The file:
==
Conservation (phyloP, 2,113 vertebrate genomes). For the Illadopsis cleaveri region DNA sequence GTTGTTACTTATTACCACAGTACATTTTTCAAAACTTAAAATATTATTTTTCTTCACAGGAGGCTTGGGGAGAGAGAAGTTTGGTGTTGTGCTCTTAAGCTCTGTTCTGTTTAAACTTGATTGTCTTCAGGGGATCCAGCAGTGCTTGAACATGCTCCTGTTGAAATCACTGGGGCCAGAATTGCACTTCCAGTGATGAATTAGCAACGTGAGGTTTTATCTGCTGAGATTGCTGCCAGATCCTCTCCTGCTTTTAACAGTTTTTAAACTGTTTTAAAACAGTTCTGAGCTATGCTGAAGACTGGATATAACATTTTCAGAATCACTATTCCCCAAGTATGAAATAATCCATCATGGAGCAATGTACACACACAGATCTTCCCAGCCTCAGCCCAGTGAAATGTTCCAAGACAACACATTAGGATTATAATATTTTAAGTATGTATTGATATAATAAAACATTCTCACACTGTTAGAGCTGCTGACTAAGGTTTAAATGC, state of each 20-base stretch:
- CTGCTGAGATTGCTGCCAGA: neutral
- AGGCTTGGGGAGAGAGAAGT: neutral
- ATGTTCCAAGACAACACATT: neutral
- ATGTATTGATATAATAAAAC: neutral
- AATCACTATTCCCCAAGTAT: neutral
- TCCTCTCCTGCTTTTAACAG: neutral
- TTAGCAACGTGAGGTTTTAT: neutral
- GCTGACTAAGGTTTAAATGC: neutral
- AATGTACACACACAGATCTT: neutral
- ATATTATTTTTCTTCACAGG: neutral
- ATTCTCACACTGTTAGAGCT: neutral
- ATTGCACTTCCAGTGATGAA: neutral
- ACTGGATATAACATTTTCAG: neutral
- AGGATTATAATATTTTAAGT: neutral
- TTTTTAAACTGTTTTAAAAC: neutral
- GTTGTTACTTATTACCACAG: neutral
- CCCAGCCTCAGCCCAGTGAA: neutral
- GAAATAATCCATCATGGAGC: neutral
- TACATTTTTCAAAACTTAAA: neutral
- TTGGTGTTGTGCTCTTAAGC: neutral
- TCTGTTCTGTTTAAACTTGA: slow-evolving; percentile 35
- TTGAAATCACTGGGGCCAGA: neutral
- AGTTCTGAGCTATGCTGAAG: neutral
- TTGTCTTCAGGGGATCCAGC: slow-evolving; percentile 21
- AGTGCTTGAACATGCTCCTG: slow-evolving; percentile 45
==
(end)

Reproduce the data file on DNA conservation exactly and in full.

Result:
Conservation (phyloP, 2,113 vertebrate genomes). For the Illadopsis cleaveri region DNA sequence GTTGTTACTTATTACCACAGTACATTTTTCAAAACTTAAAATATTATTTTTCTTCACAGGAGGCTTGGGGAGAGAGAAGTTTGGTGTTGTGCTCTTAAGCTCTGTTCTGTTTAAACTTGATTGTCTTCAGGGGATCCAGCAGTGCTTGAACATGCTCCTGTTGAAATCACTGGGGCCAGAATTGCACTTCCAGTGATGAATTAGCAACGTGAGGTTTTATCTGCTGAGATTGCTGCCAGATCCTCTCCTGCTTTTAACAGTTTTTAAACTGTTTTAAAACAGTTCTGAGCTATGCTGAAGACTGGATATAACATTTTCAGAATCACTATTCCCCAAGTATGAAATAATCCATCATGGAGCAATGTACACACACAGATCTTCCCAGCCTCAGCCCAGTGAAATGTTCCAAGACAACACATTAGGATTATAATATTTTAAGTATGTATTGATATAATAAAACATTCTCACACTGTTAGAGCTGCTGACTAAGGTTTAAATGC, state of each 20-base stretch:
- CTGCTGAGATTGCTGCCAGA: neutral
- AGGCTTGGGGAGAGAGAAGT: neutral
- ATGTTCCAAGACAACACATT: neutral
- ATGTATTGATATAATAAAAC: neutral
- AATCACTATTCCCCAAGTAT: neutral
- TCCTCTCCTGCTTTTAACAG: neutral
- TTAGCAACGTGAGGTTTTAT: neutral
- GCTGACTAAGGTTTAAATGC: neutral
- AATGTACACACACAGATCTT: neutral
- ATATTATTTTTCTTCACAGG: neutral
- ATTCTCACACTGTTAGAGCT: neutral
- ATTGCACTTCCAGTGATGAA: neutral
- ACTGGATATAACATTTTCAG: neutral
- AGGATTATAATATTTTAAGT: neutral
- TTTTTAAACTGTTTTAAAAC: neutral
- GTTGTTACTTATTACCACAG: neutral
- CCCAGCCTCAGCCCAGTGAA: neutral
- GAAATAATCCATCATGGAGC: neutral
- TACATTTTTCAAAACTTAAA: neutral
- TTGGTGTTGTGCTCTTAAGC: neutral
- TCTGTTCTGTTTAAACTTGA: slow-evolving; percentile 35
- TTGAAATCACTGGGGCCAGA: neutral
- AGTTCTGAGCTATGCTGAAG: neutral
- TTGTCTTCAGGGGATCCAGC: slow-evolving; percentile 21
- AGTGCTTGAACATGCTCCTG: slow-evolving; percentile 45